Our cookbook of PCB recipes includes an assortment of odd layer PCBs.
About 8% of PCB boards we are asked to produce are comprised of an odd number of layers. But unless you have a specific requirement, it is usually best to design a multilayer board with an even number of layers. Reducing an even layered board by one layer may seem like a cost-saving move, but from a PCB perspective it is not. It may actually increase the cost as well as lead-time and leave you with a warped PCB board which may not meet your expectations. Let's look at the issues in detail.
An odd number of layers means one layer is blank, so no film is needed for that layer. This represents small savings in CAM. If cost savings are the main reason you are entertaining an odd layer design, you may realize more tangible results by reviewing our article on design techniques and best practices.
Possible additional costs:
A multilayer board is manufactured by laminating multiple 2 layer boards together into a single stack. They are pressed together at a high temperature for several hours in a special PCB press.
Once the curing process is complete, the PCB boards are allowed to cool before being removed. To make an odd layer PCB, we normally use a standard symmetrical even layer recipe and completely etch away one copper layer.
Different materials contract different amounts during the cool down, so asymmetrical builds will have asymmetrical stresses.
An odd number of layers means one of those 2 layer boards is actually a 1 layer board – traces on one side with all metal etched from the other side. This has a few implications including cost.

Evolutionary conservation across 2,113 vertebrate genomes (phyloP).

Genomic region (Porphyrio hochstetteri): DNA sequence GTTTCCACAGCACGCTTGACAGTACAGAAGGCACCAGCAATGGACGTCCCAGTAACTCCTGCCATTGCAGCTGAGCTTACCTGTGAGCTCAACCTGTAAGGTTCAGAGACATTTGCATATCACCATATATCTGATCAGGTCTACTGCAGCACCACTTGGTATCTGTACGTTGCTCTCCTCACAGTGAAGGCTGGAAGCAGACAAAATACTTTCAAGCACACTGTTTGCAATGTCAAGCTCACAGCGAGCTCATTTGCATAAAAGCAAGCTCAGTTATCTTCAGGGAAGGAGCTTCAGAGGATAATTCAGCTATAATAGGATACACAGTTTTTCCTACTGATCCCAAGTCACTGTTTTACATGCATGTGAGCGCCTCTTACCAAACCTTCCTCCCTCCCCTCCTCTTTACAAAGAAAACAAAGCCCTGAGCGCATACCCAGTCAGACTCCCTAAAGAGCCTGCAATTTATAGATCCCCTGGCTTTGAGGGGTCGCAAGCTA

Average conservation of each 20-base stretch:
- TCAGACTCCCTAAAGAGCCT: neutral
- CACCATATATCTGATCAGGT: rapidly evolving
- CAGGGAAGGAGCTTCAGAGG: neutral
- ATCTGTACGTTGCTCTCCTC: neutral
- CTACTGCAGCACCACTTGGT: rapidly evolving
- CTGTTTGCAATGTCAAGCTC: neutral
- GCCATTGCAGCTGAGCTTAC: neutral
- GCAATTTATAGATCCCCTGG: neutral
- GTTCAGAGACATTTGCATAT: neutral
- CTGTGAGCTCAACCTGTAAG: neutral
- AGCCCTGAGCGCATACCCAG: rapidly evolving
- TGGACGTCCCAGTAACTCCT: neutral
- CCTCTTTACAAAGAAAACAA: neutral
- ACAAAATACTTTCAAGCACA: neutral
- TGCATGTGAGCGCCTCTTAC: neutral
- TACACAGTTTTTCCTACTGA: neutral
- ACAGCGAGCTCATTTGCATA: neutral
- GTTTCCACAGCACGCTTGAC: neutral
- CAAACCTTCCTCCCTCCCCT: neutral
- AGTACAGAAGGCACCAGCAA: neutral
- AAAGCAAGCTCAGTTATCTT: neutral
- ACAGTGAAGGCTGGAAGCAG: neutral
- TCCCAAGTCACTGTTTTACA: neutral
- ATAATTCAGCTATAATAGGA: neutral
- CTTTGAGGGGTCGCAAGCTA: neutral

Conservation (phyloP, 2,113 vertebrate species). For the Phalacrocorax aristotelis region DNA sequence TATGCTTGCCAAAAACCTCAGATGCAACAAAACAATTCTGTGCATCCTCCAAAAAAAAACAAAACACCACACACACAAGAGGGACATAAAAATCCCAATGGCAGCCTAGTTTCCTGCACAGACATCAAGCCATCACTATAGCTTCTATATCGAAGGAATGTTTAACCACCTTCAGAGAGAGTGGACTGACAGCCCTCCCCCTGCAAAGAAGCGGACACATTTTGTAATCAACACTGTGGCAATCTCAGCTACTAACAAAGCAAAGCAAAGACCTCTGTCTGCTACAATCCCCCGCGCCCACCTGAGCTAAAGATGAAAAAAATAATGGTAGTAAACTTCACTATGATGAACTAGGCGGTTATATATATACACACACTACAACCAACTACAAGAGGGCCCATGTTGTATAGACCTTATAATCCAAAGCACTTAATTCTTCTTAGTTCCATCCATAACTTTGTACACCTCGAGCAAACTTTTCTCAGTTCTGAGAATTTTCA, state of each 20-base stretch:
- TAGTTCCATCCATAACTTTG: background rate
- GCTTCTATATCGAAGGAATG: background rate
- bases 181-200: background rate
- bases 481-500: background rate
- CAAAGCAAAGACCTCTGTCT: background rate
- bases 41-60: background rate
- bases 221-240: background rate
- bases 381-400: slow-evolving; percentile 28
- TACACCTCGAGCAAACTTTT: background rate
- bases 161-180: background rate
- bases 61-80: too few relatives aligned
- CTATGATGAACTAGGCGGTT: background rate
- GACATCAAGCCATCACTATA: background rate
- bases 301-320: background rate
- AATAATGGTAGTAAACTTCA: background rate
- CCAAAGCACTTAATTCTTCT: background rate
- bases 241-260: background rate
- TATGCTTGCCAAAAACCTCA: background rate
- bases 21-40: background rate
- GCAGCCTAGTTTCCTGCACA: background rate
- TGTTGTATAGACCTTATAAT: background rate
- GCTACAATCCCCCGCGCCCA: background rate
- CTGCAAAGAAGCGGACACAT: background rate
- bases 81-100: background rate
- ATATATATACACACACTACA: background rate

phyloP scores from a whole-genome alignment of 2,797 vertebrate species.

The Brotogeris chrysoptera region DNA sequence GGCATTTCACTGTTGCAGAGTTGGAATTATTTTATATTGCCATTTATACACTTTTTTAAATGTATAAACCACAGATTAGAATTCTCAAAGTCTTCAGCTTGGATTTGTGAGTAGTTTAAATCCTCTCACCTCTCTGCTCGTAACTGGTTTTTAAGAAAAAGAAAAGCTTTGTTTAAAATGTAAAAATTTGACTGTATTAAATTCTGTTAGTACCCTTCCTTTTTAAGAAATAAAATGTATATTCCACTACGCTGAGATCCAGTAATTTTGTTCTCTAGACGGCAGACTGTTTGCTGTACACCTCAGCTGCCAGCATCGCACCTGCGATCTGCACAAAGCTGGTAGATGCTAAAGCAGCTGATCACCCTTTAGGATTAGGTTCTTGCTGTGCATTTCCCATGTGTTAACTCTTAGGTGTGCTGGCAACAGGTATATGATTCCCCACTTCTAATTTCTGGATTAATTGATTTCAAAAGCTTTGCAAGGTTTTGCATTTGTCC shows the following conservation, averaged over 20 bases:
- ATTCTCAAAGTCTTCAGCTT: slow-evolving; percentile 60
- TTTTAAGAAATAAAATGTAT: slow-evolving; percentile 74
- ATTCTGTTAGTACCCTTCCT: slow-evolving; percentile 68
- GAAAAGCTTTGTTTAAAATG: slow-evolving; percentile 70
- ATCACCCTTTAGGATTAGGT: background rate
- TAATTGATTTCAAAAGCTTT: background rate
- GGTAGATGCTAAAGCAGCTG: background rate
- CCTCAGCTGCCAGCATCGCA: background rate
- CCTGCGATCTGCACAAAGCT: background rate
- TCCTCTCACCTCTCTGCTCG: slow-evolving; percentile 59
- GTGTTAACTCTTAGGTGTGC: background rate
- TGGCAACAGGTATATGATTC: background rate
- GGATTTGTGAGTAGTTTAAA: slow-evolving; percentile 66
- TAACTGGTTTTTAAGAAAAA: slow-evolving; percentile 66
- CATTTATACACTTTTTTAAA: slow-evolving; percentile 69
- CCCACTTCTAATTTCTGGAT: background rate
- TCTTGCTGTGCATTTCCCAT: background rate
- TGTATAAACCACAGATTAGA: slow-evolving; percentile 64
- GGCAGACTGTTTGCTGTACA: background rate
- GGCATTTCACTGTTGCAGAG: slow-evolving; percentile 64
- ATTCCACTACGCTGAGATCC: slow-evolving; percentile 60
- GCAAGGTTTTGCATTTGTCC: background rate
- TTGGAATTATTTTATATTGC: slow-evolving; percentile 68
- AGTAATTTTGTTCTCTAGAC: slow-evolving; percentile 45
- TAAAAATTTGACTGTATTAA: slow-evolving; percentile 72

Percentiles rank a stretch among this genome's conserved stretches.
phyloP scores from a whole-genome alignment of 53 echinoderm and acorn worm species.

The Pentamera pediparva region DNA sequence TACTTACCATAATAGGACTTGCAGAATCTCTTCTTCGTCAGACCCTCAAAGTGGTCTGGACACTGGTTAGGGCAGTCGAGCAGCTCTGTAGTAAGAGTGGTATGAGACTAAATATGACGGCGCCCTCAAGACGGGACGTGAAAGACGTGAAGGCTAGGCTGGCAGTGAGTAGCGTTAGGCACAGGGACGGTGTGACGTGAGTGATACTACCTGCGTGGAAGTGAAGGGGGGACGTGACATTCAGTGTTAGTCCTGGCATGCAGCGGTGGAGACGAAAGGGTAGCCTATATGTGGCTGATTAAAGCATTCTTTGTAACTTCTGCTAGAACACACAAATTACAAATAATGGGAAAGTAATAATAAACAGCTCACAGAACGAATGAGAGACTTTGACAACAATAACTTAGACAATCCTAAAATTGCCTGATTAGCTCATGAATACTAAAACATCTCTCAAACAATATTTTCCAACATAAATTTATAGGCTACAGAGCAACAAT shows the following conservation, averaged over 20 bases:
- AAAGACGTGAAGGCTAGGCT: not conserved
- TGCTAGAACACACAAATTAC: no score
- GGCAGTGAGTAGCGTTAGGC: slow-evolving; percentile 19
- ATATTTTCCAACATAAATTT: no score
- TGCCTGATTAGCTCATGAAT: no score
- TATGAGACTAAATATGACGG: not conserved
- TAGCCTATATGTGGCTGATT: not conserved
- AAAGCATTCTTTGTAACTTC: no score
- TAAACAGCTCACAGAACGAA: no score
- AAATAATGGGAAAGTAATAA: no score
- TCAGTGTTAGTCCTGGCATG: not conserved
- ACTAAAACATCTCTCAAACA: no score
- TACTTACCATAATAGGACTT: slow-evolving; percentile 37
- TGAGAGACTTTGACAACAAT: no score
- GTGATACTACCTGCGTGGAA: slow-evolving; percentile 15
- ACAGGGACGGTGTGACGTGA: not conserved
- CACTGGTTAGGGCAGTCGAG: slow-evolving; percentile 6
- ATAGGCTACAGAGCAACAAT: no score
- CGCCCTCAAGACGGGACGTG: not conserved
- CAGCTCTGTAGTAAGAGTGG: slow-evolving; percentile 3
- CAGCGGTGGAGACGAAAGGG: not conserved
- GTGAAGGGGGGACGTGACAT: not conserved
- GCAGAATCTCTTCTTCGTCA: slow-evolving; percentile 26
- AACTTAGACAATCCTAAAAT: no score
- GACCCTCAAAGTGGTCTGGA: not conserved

Pressing a 1 layer board is like cooking toast over a campfire.
If you toast only one side of the bread, but not the other, you find it will warp. By etching all copper from one side of the PCB board, it tends to make the panel warp when the copper on the other side cools. Warpage causes several problems for production. Limiting warpage in any multilayer PCB board requires care in ensuring a balanced stack-up of base and pre-preg layers, and this is made even more challenging with an odd number of layers. Even when warpage can be controlled in PCB production, you may find it is worse after wave soldering.
One area of misinformation surrounding odd layer count designs is its impact on the copper etching process. There is no risk of over-etching when one side is being completely etched away and the reverse design has finer element but mismatched copper weights is an area of concern in the copper plating process. Having a significantly different weight of copper to plate to each side increases the risk of either under or over plating. It’s a bit like pan frying an egg in a heavy cast iron pan and expecting the top side to cook at the same rate as the pan side.
If there is no design reason to keep to an odd number of layers, then don't.
Use an even number of layers, content in the knowledge that using one less layer doesn't help anyone. If the number of power or signal layers is odd, add another one. Ideally, you want the number of power and signal planes to be even as well.
If you have a 3 layer design, but it doesn't need to be 3 layers, the easier way to achieve copper balance is to just duplicate the inner layer.
If, even after a few cups of coffee, you decide for design reasons you can only live with an odd number of layers, rest assured we can make it work for you.
Additional steps can be taken to try to keep your multilayer PCB board within IPC warpage specifications to meet your requirements but you may find it incurs additional cost and time.